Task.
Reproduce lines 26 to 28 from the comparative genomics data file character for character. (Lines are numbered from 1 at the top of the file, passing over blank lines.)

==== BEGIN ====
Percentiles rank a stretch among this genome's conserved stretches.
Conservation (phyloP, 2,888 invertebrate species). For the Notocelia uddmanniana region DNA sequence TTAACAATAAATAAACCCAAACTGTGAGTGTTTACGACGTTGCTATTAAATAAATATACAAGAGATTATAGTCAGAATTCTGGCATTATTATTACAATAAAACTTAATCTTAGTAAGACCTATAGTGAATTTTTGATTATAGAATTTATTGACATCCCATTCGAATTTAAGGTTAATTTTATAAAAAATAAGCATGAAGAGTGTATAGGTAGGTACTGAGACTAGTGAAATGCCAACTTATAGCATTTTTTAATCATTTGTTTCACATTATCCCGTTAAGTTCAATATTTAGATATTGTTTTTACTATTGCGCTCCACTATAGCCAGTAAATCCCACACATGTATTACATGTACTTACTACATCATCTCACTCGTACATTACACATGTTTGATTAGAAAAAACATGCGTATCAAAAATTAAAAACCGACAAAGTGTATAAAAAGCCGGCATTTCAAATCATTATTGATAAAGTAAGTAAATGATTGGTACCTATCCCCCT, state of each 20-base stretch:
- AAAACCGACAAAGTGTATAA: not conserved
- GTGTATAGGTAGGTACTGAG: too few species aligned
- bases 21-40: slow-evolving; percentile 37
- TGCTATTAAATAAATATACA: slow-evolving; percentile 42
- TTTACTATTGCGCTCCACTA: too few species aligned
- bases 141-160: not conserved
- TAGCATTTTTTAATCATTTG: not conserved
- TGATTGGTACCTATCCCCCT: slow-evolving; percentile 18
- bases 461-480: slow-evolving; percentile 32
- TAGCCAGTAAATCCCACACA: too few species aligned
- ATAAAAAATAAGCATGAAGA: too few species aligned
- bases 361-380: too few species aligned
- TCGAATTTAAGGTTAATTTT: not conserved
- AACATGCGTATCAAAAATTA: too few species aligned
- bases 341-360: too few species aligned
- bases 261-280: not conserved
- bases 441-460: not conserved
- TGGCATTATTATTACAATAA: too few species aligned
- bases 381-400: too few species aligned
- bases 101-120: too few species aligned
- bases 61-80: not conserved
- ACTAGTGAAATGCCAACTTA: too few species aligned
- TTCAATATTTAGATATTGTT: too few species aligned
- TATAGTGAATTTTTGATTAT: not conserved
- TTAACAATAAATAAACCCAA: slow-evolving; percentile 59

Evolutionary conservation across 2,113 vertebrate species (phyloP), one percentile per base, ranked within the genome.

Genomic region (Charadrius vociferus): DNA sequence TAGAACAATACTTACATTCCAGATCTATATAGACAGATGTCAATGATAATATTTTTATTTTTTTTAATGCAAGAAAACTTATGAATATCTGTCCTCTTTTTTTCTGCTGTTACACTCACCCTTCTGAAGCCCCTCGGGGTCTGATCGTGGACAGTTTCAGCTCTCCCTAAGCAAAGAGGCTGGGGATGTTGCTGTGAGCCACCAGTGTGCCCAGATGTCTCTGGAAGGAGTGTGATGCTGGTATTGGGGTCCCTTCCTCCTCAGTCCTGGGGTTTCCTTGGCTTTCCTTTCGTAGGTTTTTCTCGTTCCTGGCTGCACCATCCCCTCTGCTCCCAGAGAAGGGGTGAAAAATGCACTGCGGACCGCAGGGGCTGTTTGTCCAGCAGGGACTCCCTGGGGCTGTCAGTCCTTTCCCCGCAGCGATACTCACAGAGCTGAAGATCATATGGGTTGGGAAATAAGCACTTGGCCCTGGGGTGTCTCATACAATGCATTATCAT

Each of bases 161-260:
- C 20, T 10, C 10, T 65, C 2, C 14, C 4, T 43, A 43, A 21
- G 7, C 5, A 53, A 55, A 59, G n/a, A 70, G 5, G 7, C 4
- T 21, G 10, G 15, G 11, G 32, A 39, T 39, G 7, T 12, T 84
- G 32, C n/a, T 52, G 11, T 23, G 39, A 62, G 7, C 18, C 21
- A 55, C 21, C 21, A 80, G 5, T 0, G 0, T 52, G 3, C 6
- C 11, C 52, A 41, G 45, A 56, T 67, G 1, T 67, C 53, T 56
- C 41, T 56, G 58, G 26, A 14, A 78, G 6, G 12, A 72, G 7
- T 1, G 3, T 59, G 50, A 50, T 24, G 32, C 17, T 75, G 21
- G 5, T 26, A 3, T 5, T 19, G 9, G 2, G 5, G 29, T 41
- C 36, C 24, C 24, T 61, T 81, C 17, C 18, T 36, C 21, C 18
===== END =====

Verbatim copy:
- TATAGTGAATTTTTGATTAT: not conserved
- TTAACAATAAATAAACCCAA: slow-evolving; percentile 59

Evolutionary conservation across 2,113 vertebrate species (phyloP), one percentile per base, ranked within the genome.